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4

Let $f(x)=x^4-3x^2+x-\sin x$. By inspection $f$ has a root at $0$, and we see that $f(-1)<0$, $f(1)<0$, $f(2)>0$, $f(-2)>0$, so, applying the Intermediate Value Theorem, $f$ has at least two other roots. Consider now $f'(x)=4x^3-6x+1-\cos x$. Since $f'(0)=0$, $f$ has a double root at $0$, and so, counting multiplicities, $f$ has at least 4 ...


3

Divide both sides by $6^x$: $$\tag1\left(\frac12\right)^x+\left(\frac23\right)^x+\left(\frac56\right)^x=1.$$ Note that $f(x)=q^x$ with $0<q<1$ has the property that $f(0)=1$, $f$ is continuous and strictly decreasing on $[0,\infty)$ and $f(x)\to 0$ as $x\to\infty$. Therefore the left hand side in $(1)$ is $3$ at $x=0$, is continuous and structliy ...


2

Quick: $$\lim_{x\to\pm\infty}\cos x\,\;or\;\,\sin x\;\;\;\;\;\text{don't exist}$$ and this already takes off options (1) and (3). In (4) we have a function that goes to zero ($\;x\;$) times a bounded function $\;\left(\sin\frac1x\right)\;$ and thus the limit is zero, yet it doesn't equal the defined value of the function there thus (4) not true.


2

First question, yes. It is a vertical translation since it takes it multiplies the output of $f(x)$ by $8$. I'm not entirely clear what you are asking in the second question, but note: $$f(x) = x^2 \implies f(x/\sqrt 8) = \left(\frac x{\sqrt 8}\right)^2 = \dfrac {x^2}{8} \neq 8x^2$$ That flattens (vertically) the graph of $f(x) = x^2$ by a factor of ...


2

In physics, this is usually used as dependent versus independent as in a velocity versus time or position versus time graphs. See Motion graphs and derivatives as well as from Line chart we have "The chart can then be referred to as a graph of 'Quantity one versus quantity two, plotting quantity one up the y-axis and quantity two along the x-axis.' " ...


2

A function is a relation between a set of inputs and a set of permissible outputs (determined by the relation), with the property that each input is related to exactly one output. So you need to make sure to change "only" to "exactly" or to " one and only one". I emphasize one and only one because each input value must be related to one output value, and ...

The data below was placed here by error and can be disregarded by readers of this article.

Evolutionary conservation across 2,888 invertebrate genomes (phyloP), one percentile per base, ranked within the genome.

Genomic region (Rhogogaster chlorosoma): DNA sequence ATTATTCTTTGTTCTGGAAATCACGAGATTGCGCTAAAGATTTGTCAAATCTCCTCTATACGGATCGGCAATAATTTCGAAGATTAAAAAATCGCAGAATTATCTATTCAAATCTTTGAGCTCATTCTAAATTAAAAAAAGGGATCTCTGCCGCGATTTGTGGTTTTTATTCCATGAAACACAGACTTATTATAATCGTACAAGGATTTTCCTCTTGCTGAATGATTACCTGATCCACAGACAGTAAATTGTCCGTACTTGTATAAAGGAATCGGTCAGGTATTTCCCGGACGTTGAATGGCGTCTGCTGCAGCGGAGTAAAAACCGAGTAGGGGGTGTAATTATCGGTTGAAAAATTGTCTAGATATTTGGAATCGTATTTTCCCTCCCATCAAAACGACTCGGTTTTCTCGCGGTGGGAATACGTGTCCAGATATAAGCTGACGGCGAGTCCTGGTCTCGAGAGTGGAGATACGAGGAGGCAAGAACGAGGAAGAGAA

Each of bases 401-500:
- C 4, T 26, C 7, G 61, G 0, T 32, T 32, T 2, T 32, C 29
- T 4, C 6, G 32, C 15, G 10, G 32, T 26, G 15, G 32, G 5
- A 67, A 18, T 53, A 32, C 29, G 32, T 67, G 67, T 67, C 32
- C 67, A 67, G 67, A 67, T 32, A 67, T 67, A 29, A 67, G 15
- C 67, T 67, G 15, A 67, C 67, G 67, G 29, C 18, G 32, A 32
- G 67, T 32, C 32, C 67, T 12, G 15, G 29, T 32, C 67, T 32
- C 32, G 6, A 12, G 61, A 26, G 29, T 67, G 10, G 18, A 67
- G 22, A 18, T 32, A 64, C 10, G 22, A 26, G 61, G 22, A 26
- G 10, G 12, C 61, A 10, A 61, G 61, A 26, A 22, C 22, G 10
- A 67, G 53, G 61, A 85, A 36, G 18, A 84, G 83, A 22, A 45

1

Start with the graph of $y=f(x)=x^{3}$. Then draw $g(x)=(x-1)^{3}=f(x-1)$. This graph can be obtained by translating the graph of $f(x)$ to the right by +1 (Why?). Then draw $h(x)=\frac{1}{2}(x-1)^{3}=\frac{1}{2}g(x)$. Note that the values of $h(x)$ are reduced by a factor of $1/2$ with respect to the equivalent ones of $g(x)$. Finally draw the graph ...


1

A function $f:X \to Y$ is a subset $A\subset X × Y$ subject to the condition that every element of $X$ is the first component of one and only one ordered pair in the subset $A$. Hence, the picture depicts a one-to-many mapping - this is not a function.


1

Transforming $f(x)=x^2$ into $g(x)=8x^2$ can both be interpreted as a vertical stretch by a factor of $8$, or it can also be interpreted as a horizontal compression, by a factor of $\sqrt{8}$: $8f(x)=8\cdot x^2=8x^2 \;\;(\text{This is a vertical stretch by factor of 8})$ $f(\sqrt{8}x)=((\sqrt{8}x))^2=8x^2\;\; (\text{This is a horizontal compression by a ...


1

Here is my approach to finding this result. I've just started using Geoalgebra so this was a nice problem to try things in it on, here's the diagram I made for this problem (though it would be identical to hand drawing it in the space the question provides, but for me at least the computer is a lot neater!) Firstly in an attempt to make this problem ...